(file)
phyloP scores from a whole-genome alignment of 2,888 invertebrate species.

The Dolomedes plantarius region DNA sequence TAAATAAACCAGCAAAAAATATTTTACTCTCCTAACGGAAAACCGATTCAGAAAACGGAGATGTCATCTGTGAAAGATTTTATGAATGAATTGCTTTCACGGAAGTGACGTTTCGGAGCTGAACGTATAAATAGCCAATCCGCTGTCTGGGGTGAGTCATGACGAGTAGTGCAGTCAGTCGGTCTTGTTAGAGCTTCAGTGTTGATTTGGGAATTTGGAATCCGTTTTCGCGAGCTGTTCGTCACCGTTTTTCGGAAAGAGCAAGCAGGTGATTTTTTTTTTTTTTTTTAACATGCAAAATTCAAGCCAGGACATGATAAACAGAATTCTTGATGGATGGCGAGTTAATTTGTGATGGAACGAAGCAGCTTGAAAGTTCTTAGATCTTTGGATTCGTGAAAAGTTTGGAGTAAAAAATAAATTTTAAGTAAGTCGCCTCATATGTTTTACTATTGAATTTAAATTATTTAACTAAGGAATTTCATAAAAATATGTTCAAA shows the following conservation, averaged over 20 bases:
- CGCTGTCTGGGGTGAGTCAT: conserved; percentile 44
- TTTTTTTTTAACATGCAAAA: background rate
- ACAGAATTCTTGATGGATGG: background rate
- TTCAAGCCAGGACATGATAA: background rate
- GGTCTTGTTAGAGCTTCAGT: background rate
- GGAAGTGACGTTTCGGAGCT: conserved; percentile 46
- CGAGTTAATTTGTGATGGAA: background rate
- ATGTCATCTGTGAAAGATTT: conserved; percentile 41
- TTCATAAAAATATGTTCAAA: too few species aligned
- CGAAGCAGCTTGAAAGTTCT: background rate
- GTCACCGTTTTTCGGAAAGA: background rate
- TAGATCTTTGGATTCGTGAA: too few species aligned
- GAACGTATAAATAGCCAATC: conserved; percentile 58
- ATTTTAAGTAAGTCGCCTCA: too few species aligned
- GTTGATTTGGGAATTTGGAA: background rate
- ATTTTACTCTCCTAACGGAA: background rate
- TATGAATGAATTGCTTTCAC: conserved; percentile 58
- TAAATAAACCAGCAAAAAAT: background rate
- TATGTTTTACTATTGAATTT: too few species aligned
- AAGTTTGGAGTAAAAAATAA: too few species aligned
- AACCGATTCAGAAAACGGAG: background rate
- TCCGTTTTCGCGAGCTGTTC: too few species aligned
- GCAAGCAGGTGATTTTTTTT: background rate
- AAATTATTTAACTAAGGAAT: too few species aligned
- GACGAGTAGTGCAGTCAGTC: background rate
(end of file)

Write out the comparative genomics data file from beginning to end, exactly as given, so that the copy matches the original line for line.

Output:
phyloP scores from a whole-genome alignment of 2,888 invertebrate species.

The Dolomedes plantarius region DNA sequence TAAATAAACCAGCAAAAAATATTTTACTCTCCTAACGGAAAACCGATTCAGAAAACGGAGATGTCATCTGTGAAAGATTTTATGAATGAATTGCTTTCACGGAAGTGACGTTTCGGAGCTGAACGTATAAATAGCCAATCCGCTGTCTGGGGTGAGTCATGACGAGTAGTGCAGTCAGTCGGTCTTGTTAGAGCTTCAGTGTTGATTTGGGAATTTGGAATCCGTTTTCGCGAGCTGTTCGTCACCGTTTTTCGGAAAGAGCAAGCAGGTGATTTTTTTTTTTTTTTTTAACATGCAAAATTCAAGCCAGGACATGATAAACAGAATTCTTGATGGATGGCGAGTTAATTTGTGATGGAACGAAGCAGCTTGAAAGTTCTTAGATCTTTGGATTCGTGAAAAGTTTGGAGTAAAAAATAAATTTTAAGTAAGTCGCCTCATATGTTTTACTATTGAATTTAAATTATTTAACTAAGGAATTTCATAAAAATATGTTCAAA shows the following conservation, averaged over 20 bases:
- CGCTGTCTGGGGTGAGTCAT: conserved; percentile 44
- TTTTTTTTTAACATGCAAAA: background rate
- ACAGAATTCTTGATGGATGG: background rate
- TTCAAGCCAGGACATGATAA: background rate
- GGTCTTGTTAGAGCTTCAGT: background rate
- GGAAGTGACGTTTCGGAGCT: conserved; percentile 46
- CGAGTTAATTTGTGATGGAA: background rate
- ATGTCATCTGTGAAAGATTT: conserved; percentile 41
- TTCATAAAAATATGTTCAAA: too few species aligned
- CGAAGCAGCTTGAAAGTTCT: background rate
- GTCACCGTTTTTCGGAAAGA: background rate
- TAGATCTTTGGATTCGTGAA: too few species aligned
- GAACGTATAAATAGCCAATC: conserved; percentile 58
- ATTTTAAGTAAGTCGCCTCA: too few species aligned
- GTTGATTTGGGAATTTGGAA: background rate
- ATTTTACTCTCCTAACGGAA: background rate
- TATGAATGAATTGCTTTCAC: conserved; percentile 58
- TAAATAAACCAGCAAAAAAT: background rate
- TATGTTTTACTATTGAATTT: too few species aligned
- AAGTTTGGAGTAAAAAATAA: too few species aligned
- AACCGATTCAGAAAACGGAG: background rate
- TCCGTTTTCGCGAGCTGTTC: too few species aligned
- GCAAGCAGGTGATTTTTTTT: background rate
- AAATTATTTAACTAAGGAAT: too few species aligned
- GACGAGTAGTGCAGTCAGTC: background rate